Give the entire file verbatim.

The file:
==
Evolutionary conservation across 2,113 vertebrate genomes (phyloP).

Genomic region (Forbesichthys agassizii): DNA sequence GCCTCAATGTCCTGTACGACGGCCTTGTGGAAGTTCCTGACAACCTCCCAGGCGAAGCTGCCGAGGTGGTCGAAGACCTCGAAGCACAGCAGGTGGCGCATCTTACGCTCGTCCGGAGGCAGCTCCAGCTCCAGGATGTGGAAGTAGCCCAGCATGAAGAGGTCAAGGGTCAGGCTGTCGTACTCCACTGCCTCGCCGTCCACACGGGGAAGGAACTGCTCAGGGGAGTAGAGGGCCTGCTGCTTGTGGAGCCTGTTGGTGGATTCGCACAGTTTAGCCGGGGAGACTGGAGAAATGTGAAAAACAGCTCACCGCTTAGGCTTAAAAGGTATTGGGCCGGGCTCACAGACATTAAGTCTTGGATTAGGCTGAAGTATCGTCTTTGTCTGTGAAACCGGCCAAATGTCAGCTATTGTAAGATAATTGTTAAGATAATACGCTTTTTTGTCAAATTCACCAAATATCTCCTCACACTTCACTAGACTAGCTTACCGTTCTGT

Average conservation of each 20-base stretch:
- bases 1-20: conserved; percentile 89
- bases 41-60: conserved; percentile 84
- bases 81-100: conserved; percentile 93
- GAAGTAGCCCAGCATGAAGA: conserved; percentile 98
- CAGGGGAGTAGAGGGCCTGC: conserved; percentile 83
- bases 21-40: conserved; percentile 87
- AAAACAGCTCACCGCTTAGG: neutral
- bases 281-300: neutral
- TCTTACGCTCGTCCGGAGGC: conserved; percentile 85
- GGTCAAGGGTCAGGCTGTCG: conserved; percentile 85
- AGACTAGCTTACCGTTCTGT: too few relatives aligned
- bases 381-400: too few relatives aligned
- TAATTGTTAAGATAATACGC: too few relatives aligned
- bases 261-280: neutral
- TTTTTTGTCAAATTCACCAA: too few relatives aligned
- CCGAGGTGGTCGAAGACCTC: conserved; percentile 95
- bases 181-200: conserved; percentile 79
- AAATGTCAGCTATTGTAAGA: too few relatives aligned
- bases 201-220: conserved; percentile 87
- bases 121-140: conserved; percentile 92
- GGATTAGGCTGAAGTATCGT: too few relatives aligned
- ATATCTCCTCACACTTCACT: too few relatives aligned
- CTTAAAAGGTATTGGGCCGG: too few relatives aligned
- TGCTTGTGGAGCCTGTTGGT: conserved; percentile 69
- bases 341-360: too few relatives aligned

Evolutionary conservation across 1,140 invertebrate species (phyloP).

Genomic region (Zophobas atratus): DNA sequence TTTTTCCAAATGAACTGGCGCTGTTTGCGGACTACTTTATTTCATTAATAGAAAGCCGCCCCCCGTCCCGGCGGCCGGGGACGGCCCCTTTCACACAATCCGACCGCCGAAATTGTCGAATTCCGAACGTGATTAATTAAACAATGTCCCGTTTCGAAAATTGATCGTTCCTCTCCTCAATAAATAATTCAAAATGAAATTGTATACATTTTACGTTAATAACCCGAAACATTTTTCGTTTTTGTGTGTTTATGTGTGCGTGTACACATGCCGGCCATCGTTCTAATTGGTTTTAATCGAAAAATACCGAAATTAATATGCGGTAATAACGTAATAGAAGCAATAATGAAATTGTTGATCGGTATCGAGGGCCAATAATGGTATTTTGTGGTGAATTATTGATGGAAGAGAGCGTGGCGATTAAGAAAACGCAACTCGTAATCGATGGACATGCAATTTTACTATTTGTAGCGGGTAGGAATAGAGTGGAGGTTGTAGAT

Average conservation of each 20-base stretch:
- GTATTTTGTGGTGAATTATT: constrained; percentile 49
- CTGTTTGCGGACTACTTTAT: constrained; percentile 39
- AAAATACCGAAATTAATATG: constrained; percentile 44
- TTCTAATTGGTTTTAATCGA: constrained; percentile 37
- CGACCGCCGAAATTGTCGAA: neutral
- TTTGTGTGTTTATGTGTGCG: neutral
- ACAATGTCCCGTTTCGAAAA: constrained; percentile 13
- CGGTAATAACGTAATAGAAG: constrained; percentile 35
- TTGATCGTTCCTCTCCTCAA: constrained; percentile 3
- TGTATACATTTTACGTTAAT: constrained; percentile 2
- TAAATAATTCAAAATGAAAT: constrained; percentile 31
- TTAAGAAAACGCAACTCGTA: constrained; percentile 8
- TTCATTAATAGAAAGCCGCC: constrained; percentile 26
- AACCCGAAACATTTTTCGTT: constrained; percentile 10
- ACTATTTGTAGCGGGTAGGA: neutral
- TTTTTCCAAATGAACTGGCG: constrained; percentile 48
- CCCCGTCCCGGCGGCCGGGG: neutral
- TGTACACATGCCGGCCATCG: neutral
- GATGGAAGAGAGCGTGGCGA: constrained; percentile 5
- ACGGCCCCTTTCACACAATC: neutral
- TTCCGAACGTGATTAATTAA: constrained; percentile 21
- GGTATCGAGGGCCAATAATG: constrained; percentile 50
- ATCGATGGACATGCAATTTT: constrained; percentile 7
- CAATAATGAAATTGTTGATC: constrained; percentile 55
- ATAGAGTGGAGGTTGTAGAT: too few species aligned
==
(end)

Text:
Evolutionary conservation across 2,113 vertebrate genomes (phyloP).

Genomic region (Forbesichthys agassizii): DNA sequence GCCTCAATGTCCTGTACGACGGCCTTGTGGAAGTTCCTGACAACCTCCCAGGCGAAGCTGCCGAGGTGGTCGAAGACCTCGAAGCACAGCAGGTGGCGCATCTTACGCTCGTCCGGAGGCAGCTCCAGCTCCAGGATGTGGAAGTAGCCCAGCATGAAGAGGTCAAGGGTCAGGCTGTCGTACTCCACTGCCTCGCCGTCCACACGGGGAAGGAACTGCTCAGGGGAGTAGAGGGCCTGCTGCTTGTGGAGCCTGTTGGTGGATTCGCACAGTTTAGCCGGGGAGACTGGAGAAATGTGAAAAACAGCTCACCGCTTAGGCTTAAAAGGTATTGGGCCGGGCTCACAGACATTAAGTCTTGGATTAGGCTGAAGTATCGTCTTTGTCTGTGAAACCGGCCAAATGTCAGCTATTGTAAGATAATTGTTAAGATAATACGCTTTTTTGTCAAATTCACCAAATATCTCCTCACACTTCACTAGACTAGCTTACCGTTCTGT

Average conservation of each 20-base stretch:
- bases 1-20: conserved; percentile 89
- bases 41-60: conserved; percentile 84
- bases 81-100: conserved; percentile 93
- GAAGTAGCCCAGCATGAAGA: conserved; percentile 98
- CAGGGGAGTAGAGGGCCTGC: conserved; percentile 83
- bases 21-40: conserved; percentile 87
- AAAACAGCTCACCGCTTAGG: neutral
- bases 281-300: neutral
- TCTTACGCTCGTCCGGAGGC: conserved; percentile 85
- GGTCAAGGGTCAGGCTGTCG: conserved; percentile 85
- AGACTAGCTTACCGTTCTGT: too few relatives aligned
- bases 381-400: too few relatives aligned
- TAATTGTTAAGATAATACGC: too few relatives aligned
- bases 261-280: neutral
- TTTTTTGTCAAATTCACCAA: too few relatives aligned
- CCGAGGTGGTCGAAGACCTC: conserved; percentile 95
- bases 181-200: conserved; percentile 79
- AAATGTCAGCTATTGTAAGA: too few relatives aligned
- bases 201-220: conserved; percentile 87
- bases 121-140: conserved; percentile 92
- GGATTAGGCTGAAGTATCGT: too few relatives aligned
- ATATCTCCTCACACTTCACT: too few relatives aligned
- CTTAAAAGGTATTGGGCCGG: too few relatives aligned
- TGCTTGTGGAGCCTGTTGGT: conserved; percentile 69
- bases 341-360: too few relatives aligned

Evolutionary conservation across 1,140 invertebrate species (phyloP).

Genomic region (Zophobas atratus): DNA sequence TTTTTCCAAATGAACTGGCGCTGTTTGCGGACTACTTTATTTCATTAATAGAAAGCCGCCCCCCGTCCCGGCGGCCGGGGACGGCCCCTTTCACACAATCCGACCGCCGAAATTGTCGAATTCCGAACGTGATTAATTAAACAATGTCCCGTTTCGAAAATTGATCGTTCCTCTCCTCAATAAATAATTCAAAATGAAATTGTATACATTTTACGTTAATAACCCGAAACATTTTTCGTTTTTGTGTGTTTATGTGTGCGTGTACACATGCCGGCCATCGTTCTAATTGGTTTTAATCGAAAAATACCGAAATTAATATGCGGTAATAACGTAATAGAAGCAATAATGAAATTGTTGATCGGTATCGAGGGCCAATAATGGTATTTTGTGGTGAATTATTGATGGAAGAGAGCGTGGCGATTAAGAAAACGCAACTCGTAATCGATGGACATGCAATTTTACTATTTGTAGCGGGTAGGAATAGAGTGGAGGTTGTAGAT

Average conservation of each 20-base stretch:
- GTATTTTGTGGTGAATTATT: constrained; percentile 49
- CTGTTTGCGGACTACTTTAT: constrained; percentile 39
- AAAATACCGAAATTAATATG: constrained; percentile 44
- TTCTAATTGGTTTTAATCGA: constrained; percentile 37
- CGACCGCCGAAATTGTCGAA: neutral
- TTTGTGTGTTTATGTGTGCG: neutral
- ACAATGTCCCGTTTCGAAAA: constrained; percentile 13
- CGGTAATAACGTAATAGAAG: constrained; percentile 35
- TTGATCGTTCCTCTCCTCAA: constrained; percentile 3
- TGTATACATTTTACGTTAAT: constrained; percentile 2
- TAAATAATTCAAAATGAAAT: constrained; percentile 31
- TTAAGAAAACGCAACTCGTA: constrained; percentile 8
- TTCATTAATAGAAAGCCGCC: constrained; percentile 26
- AACCCGAAACATTTTTCGTT: constrained; percentile 10
- ACTATTTGTAGCGGGTAGGA: neutral
- TTTTTCCAAATGAACTGGCG: constrained; percentile 48
- CCCCGTCCCGGCGGCCGGGG: neutral
- TGTACACATGCCGGCCATCG: neutral
- GATGGAAGAGAGCGTGGCGA: constrained; percentile 5
- ACGGCCCCTTTCACACAATC: neutral
- TTCCGAACGTGATTAATTAA: constrained; percentile 21
- GGTATCGAGGGCCAATAATG: constrained; percentile 50
- ATCGATGGACATGCAATTTT: constrained; percentile 7
- CAATAATGAAATTGTTGATC: constrained; percentile 55
- ATAGAGTGGAGGTTGTAGAT: too few species aligned